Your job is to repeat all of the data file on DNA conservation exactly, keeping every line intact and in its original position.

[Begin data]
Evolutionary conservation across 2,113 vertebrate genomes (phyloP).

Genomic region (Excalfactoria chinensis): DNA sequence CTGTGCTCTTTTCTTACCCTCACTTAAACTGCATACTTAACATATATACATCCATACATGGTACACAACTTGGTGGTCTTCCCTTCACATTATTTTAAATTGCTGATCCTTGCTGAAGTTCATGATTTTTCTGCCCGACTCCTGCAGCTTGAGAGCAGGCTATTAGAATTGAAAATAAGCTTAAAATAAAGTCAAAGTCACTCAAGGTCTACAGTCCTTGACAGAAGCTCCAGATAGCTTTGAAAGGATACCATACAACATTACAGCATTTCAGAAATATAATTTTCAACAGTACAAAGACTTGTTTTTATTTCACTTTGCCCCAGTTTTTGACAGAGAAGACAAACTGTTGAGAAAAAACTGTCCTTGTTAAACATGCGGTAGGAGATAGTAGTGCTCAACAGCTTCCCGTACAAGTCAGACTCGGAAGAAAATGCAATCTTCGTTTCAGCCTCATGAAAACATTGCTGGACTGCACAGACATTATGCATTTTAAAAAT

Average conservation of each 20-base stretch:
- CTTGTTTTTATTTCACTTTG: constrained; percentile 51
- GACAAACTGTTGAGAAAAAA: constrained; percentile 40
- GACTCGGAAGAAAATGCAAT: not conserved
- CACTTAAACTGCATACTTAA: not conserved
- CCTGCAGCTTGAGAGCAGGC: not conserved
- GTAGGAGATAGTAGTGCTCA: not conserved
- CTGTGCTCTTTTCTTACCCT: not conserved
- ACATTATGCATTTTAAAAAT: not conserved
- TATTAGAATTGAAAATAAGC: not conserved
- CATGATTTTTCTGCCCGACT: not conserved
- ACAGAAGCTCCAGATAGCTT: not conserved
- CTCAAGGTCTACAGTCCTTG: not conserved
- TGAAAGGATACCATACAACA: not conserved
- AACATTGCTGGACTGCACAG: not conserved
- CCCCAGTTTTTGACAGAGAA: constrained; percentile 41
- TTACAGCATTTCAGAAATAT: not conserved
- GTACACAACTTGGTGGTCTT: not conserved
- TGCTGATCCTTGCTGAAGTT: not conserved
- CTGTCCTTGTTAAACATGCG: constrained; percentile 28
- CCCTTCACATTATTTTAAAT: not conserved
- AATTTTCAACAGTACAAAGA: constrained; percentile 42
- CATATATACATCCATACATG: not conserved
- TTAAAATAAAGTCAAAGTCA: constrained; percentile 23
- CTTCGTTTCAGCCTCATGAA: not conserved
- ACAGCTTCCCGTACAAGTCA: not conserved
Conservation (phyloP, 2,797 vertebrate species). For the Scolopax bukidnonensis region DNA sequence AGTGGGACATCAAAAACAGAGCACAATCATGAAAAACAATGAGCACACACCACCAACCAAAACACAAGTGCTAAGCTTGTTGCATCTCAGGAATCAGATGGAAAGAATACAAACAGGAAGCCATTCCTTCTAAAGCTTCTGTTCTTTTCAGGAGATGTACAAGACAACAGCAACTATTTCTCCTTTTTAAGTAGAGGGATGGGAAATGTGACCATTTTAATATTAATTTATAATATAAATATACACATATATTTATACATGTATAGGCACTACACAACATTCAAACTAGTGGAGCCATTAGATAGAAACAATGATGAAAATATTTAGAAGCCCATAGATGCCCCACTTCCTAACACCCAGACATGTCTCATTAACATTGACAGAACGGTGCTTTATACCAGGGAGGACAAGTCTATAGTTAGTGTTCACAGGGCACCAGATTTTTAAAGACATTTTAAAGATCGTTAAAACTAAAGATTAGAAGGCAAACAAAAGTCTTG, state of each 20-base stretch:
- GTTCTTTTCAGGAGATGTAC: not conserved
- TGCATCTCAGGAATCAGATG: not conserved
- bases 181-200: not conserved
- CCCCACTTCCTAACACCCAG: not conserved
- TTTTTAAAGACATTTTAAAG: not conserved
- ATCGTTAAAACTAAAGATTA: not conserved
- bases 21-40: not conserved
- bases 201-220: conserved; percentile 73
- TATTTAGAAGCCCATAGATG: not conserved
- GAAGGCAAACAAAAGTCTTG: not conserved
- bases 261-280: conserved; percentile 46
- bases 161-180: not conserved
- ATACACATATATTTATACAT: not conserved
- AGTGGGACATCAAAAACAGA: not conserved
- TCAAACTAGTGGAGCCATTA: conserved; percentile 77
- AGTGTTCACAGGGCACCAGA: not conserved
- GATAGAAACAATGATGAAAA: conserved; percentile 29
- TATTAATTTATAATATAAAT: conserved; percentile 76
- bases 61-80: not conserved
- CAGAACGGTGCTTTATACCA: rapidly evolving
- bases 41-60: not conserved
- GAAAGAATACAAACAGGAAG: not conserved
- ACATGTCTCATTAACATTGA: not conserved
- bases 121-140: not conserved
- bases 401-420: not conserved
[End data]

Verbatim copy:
Evolutionary conservation across 2,113 vertebrate genomes (phyloP).

Genomic region (Excalfactoria chinensis): DNA sequence CTGTGCTCTTTTCTTACCCTCACTTAAACTGCATACTTAACATATATACATCCATACATGGTACACAACTTGGTGGTCTTCCCTTCACATTATTTTAAATTGCTGATCCTTGCTGAAGTTCATGATTTTTCTGCCCGACTCCTGCAGCTTGAGAGCAGGCTATTAGAATTGAAAATAAGCTTAAAATAAAGTCAAAGTCACTCAAGGTCTACAGTCCTTGACAGAAGCTCCAGATAGCTTTGAAAGGATACCATACAACATTACAGCATTTCAGAAATATAATTTTCAACAGTACAAAGACTTGTTTTTATTTCACTTTGCCCCAGTTTTTGACAGAGAAGACAAACTGTTGAGAAAAAACTGTCCTTGTTAAACATGCGGTAGGAGATAGTAGTGCTCAACAGCTTCCCGTACAAGTCAGACTCGGAAGAAAATGCAATCTTCGTTTCAGCCTCATGAAAACATTGCTGGACTGCACAGACATTATGCATTTTAAAAAT

Average conservation of each 20-base stretch:
- CTTGTTTTTATTTCACTTTG: constrained; percentile 51
- GACAAACTGTTGAGAAAAAA: constrained; percentile 40
- GACTCGGAAGAAAATGCAAT: not conserved
- CACTTAAACTGCATACTTAA: not conserved
- CCTGCAGCTTGAGAGCAGGC: not conserved
- GTAGGAGATAGTAGTGCTCA: not conserved
- CTGTGCTCTTTTCTTACCCT: not conserved
- ACATTATGCATTTTAAAAAT: not conserved
- TATTAGAATTGAAAATAAGC: not conserved
- CATGATTTTTCTGCCCGACT: not conserved
- ACAGAAGCTCCAGATAGCTT: not conserved
- CTCAAGGTCTACAGTCCTTG: not conserved
- TGAAAGGATACCATACAACA: not conserved
- AACATTGCTGGACTGCACAG: not conserved
- CCCCAGTTTTTGACAGAGAA: constrained; percentile 41
- TTACAGCATTTCAGAAATAT: not conserved
- GTACACAACTTGGTGGTCTT: not conserved
- TGCTGATCCTTGCTGAAGTT: not conserved
- CTGTCCTTGTTAAACATGCG: constrained; percentile 28
- CCCTTCACATTATTTTAAAT: not conserved
- AATTTTCAACAGTACAAAGA: constrained; percentile 42
- CATATATACATCCATACATG: not conserved
- TTAAAATAAAGTCAAAGTCA: constrained; percentile 23
- CTTCGTTTCAGCCTCATGAA: not conserved
- ACAGCTTCCCGTACAAGTCA: not conserved
Conservation (phyloP, 2,797 vertebrate species). For the Scolopax bukidnonensis region DNA sequence AGTGGGACATCAAAAACAGAGCACAATCATGAAAAACAATGAGCACACACCACCAACCAAAACACAAGTGCTAAGCTTGTTGCATCTCAGGAATCAGATGGAAAGAATACAAACAGGAAGCCATTCCTTCTAAAGCTTCTGTTCTTTTCAGGAGATGTACAAGACAACAGCAACTATTTCTCCTTTTTAAGTAGAGGGATGGGAAATGTGACCATTTTAATATTAATTTATAATATAAATATACACATATATTTATACATGTATAGGCACTACACAACATTCAAACTAGTGGAGCCATTAGATAGAAACAATGATGAAAATATTTAGAAGCCCATAGATGCCCCACTTCCTAACACCCAGACATGTCTCATTAACATTGACAGAACGGTGCTTTATACCAGGGAGGACAAGTCTATAGTTAGTGTTCACAGGGCACCAGATTTTTAAAGACATTTTAAAGATCGTTAAAACTAAAGATTAGAAGGCAAACAAAAGTCTTG, state of each 20-base stretch:
- GTTCTTTTCAGGAGATGTAC: not conserved
- TGCATCTCAGGAATCAGATG: not conserved
- bases 181-200: not conserved
- CCCCACTTCCTAACACCCAG: not conserved
- TTTTTAAAGACATTTTAAAG: not conserved
- ATCGTTAAAACTAAAGATTA: not conserved
- bases 21-40: not conserved
- bases 201-220: conserved; percentile 73
- TATTTAGAAGCCCATAGATG: not conserved
- GAAGGCAAACAAAAGTCTTG: not conserved
- bases 261-280: conserved; percentile 46
- bases 161-180: not conserved
- ATACACATATATTTATACAT: not conserved
- AGTGGGACATCAAAAACAGA: not conserved
- TCAAACTAGTGGAGCCATTA: conserved; percentile 77
- AGTGTTCACAGGGCACCAGA: not conserved
- GATAGAAACAATGATGAAAA: conserved; percentile 29
- TATTAATTTATAATATAAAT: conserved; percentile 76
- bases 61-80: not conserved
- CAGAACGGTGCTTTATACCA: rapidly evolving
- bases 41-60: not conserved
- GAAAGAATACAAACAGGAAG: not conserved
- ACATGTCTCATTAACATTGA: not conserved
- bases 121-140: not conserved
- bases 401-420: not conserved